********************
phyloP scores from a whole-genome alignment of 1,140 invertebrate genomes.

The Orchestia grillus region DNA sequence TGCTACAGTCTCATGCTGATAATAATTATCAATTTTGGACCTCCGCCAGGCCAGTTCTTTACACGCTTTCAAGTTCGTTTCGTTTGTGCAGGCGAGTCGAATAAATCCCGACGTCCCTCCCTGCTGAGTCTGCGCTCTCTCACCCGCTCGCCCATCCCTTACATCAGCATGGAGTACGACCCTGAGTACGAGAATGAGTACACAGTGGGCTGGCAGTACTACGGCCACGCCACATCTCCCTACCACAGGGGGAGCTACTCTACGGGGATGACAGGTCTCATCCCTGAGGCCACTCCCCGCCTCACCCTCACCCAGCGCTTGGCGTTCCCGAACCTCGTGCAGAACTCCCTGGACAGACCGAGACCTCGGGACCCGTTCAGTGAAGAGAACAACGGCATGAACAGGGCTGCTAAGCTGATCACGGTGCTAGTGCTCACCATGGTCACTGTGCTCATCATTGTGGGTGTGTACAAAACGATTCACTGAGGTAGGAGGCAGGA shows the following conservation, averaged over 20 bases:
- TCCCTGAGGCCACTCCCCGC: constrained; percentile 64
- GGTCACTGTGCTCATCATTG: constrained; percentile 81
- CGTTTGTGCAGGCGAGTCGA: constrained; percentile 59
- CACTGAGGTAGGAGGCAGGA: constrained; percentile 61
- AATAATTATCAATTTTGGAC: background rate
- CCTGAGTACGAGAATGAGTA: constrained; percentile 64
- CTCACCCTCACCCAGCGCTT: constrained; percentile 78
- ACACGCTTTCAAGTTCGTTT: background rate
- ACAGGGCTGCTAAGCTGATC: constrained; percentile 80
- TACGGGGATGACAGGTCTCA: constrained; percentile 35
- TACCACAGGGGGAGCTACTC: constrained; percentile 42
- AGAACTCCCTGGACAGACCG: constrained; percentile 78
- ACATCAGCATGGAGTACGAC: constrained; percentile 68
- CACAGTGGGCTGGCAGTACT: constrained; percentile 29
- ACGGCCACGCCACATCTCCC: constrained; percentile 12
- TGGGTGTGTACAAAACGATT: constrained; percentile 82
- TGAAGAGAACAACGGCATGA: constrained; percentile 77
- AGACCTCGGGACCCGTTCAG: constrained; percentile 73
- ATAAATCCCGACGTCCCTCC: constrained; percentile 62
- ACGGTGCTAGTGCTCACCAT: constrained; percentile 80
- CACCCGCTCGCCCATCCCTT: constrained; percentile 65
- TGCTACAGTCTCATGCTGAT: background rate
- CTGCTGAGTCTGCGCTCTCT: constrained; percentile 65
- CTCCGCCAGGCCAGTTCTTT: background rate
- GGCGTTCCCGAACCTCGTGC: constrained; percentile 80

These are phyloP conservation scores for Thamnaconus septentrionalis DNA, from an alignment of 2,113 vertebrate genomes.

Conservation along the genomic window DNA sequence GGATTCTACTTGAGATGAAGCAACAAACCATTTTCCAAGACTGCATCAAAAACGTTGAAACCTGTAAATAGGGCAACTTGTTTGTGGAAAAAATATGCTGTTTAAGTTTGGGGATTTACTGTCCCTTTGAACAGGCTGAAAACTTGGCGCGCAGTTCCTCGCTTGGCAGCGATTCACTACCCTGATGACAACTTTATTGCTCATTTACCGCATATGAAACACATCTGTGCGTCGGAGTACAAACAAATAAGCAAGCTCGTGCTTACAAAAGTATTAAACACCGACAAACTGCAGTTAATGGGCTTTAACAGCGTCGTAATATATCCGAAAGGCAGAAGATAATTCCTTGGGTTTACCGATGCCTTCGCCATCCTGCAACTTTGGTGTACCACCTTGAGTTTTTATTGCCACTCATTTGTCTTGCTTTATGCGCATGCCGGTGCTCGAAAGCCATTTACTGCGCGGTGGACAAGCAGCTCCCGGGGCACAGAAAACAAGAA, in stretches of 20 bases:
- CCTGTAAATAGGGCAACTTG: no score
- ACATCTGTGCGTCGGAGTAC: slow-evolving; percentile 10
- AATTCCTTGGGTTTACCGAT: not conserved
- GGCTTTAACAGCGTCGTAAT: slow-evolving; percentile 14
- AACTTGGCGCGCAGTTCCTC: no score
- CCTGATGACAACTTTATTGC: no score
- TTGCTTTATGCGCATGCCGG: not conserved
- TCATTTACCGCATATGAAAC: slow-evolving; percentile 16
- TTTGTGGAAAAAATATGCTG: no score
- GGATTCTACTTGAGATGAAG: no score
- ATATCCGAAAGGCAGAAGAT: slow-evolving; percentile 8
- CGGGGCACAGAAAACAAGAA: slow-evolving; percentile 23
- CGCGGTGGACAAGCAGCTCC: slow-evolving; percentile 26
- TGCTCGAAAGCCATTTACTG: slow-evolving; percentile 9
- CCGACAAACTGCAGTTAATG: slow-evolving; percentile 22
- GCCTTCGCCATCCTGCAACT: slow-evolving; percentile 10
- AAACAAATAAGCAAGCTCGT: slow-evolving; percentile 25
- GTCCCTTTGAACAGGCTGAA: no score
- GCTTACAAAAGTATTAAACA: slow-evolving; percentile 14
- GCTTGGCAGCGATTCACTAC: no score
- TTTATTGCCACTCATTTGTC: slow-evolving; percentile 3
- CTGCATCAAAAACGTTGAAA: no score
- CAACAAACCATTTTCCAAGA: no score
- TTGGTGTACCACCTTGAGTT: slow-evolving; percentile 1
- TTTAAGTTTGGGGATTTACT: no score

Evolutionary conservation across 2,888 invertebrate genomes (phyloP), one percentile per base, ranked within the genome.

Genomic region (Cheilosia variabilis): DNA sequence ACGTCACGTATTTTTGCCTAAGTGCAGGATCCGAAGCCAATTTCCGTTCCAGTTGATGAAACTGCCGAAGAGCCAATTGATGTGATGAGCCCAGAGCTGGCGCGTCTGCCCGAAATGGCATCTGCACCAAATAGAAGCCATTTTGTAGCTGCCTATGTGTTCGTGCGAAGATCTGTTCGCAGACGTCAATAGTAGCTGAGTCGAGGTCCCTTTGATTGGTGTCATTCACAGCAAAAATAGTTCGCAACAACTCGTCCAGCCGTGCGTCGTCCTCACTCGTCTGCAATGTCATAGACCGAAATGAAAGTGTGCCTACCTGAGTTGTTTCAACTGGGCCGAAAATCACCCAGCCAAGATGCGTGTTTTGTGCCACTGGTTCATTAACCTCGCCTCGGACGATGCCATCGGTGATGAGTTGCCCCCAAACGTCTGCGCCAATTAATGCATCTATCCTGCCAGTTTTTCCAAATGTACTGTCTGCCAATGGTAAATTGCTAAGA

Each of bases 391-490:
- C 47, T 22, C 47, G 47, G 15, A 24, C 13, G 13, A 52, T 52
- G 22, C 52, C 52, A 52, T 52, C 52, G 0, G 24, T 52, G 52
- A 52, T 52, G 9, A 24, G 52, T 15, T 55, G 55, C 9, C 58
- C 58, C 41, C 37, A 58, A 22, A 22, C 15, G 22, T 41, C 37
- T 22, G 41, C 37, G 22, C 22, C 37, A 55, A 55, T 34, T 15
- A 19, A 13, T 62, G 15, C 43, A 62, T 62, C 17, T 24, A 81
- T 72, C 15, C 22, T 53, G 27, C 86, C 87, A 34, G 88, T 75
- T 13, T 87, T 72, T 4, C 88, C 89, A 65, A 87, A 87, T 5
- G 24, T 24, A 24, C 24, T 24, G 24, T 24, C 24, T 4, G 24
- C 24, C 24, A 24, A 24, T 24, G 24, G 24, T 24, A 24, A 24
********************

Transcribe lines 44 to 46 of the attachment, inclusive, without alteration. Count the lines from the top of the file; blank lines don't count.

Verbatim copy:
- CCGACAAACTGCAGTTAATG: slow-evolving; percentile 22
- GCCTTCGCCATCCTGCAACT: slow-evolving; percentile 10
- AAACAAATAAGCAAGCTCGT: slow-evolving; percentile 25